Best Shows in Denver 5/2/19 – 5/8/19

TytoAlba2- Christy Dodd
Tyto Alba releases its new album Sucker at Hi-Dive on Saturday, May 4

Thursday | May 2

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Jai Wolf, photo by Shervin Lainez

What: Jail Wolf w/Hotel Garuda, ford
When: Thursday, 05.02, 7 p.m.
Where: The Ogden
Why: Sajeeb Saha got started making electronic music and did remixes for the likes of Odesza and Dirty South before embarking on making the kind of effervescent pop that appeared on his 2016 EP Kindred Spirits as Jai Wolf. The EP reflected his earlier production experience in terms of the musical ideas and details that one might hear on an EDM record. But it also incorporated the kind of expansive and psyche cleansing musicality of the post-chillwave efforts of artists like Toro Y Moi and Washed Out. Three years later the new Jai Wolf album, The Cure to Loneliness sounds like a massive leap forward evolving the eccentric sonic flourishes of EDM into more interesting features of a song and tighter songwriting with a wider array of instrumentation including guitar and percussion that sounds like a human is behind the performance somewhere. Intact and more fully realized in its expression, though, is Saha’s gift for expressing a sense of wonder and hope, qualities that are much needed given the state of the world. The same line-up same time performs at the Ogden Theatre on Friday, May 3.

What: Speakeasy Series: Denizens of the Deep and Felix Fast4ward
When: Thursday, 05.02, 6:30 p.m.
Where: Hooked On Colfax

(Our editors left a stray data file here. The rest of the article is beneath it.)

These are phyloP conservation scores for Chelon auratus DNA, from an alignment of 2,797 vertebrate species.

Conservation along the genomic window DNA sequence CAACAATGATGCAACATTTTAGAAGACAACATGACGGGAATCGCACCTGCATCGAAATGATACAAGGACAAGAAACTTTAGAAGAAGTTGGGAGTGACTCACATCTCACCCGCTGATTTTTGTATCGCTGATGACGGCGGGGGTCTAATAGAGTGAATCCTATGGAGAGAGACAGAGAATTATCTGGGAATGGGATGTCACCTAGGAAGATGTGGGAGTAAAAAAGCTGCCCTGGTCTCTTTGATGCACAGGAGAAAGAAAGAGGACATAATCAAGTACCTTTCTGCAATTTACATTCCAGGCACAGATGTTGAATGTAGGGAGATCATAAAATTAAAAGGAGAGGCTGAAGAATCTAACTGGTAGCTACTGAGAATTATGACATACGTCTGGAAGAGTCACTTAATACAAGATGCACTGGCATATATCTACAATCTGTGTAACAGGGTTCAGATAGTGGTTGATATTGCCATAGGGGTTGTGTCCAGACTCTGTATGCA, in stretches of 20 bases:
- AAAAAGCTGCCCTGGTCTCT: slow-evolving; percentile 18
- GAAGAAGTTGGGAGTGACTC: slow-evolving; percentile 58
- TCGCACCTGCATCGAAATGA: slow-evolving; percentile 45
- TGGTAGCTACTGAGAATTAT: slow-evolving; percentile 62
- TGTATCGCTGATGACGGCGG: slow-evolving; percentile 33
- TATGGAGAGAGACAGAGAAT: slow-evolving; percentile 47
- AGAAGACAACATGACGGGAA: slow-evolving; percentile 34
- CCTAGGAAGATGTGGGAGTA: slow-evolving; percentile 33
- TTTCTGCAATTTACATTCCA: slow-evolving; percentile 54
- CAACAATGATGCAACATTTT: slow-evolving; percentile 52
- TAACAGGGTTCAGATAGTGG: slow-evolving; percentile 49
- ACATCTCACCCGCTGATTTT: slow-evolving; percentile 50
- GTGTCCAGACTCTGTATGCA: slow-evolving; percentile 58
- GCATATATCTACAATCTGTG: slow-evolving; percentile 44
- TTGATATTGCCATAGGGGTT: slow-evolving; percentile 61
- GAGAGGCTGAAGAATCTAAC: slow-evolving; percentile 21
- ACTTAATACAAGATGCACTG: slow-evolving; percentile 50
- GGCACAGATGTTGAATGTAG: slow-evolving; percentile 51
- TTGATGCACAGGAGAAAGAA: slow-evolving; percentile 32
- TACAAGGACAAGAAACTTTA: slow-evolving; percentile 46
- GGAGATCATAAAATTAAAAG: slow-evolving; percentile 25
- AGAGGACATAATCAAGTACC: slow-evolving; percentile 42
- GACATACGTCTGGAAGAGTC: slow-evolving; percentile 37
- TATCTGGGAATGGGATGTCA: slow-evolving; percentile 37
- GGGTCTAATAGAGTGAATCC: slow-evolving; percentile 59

Why: This edition of the Speakeasy Series presented by Glasss Recorods are master Denver soundsculptors Denizens of the Deep and Felix Fast4ward. Both fit somewhere in the realm of ambient and electronic dance music and psychedelia without needing to fit in any of those categories.

What: Monolord w/The Munsens and The Well
When: Thursday, 05.02, 7 p.m.
Where: Hi-Dive
Why: Solid doom show including Monolord from Gothenburg, Sweden, a city more well-known for its melodic death metal. Monolord sounds more like they grew up listening to pre-1995 Melvins and that’s a positive.

What: A Rembrance for Brittany Strummer w/Typesetter, Cheap Perfume and Ersatz Robots 
When: Thursday, 05.02, 7 p.m.
Where: 3 Kings Tavern
Why: Brittany Strummer was not in bands but as a fan and associate of bands and the punk community and a friend to many she touched many lives nationally and even internationally. For this show some of her friends are getting together to celebrate her life and legacy with live music.

What: Shpongle w/Tipper, Desert Dwellers, Leo P (from Too Many Zooz)
When: Thursday, 05.02, 6:30 p.m.
Where: Red Rocks
Why: Shpongle has kind of a silly name and its fusion of world music, psychedelia and electronic dance music isn’t for everyone but it’s shows are like an idiosyncratic ritual of spectacle and depth of sound. Tipper’s deep ambient abstract dance could be headling this show as well but is only on this first date of Shpongle’s 2-day run at Red Rocks.

Friday | May 3

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eHpH circa 2018, photo by Tom Murphy

What: Faces Under the Mirror, Rosegarden Funeral Party, Vio\ator and eHpH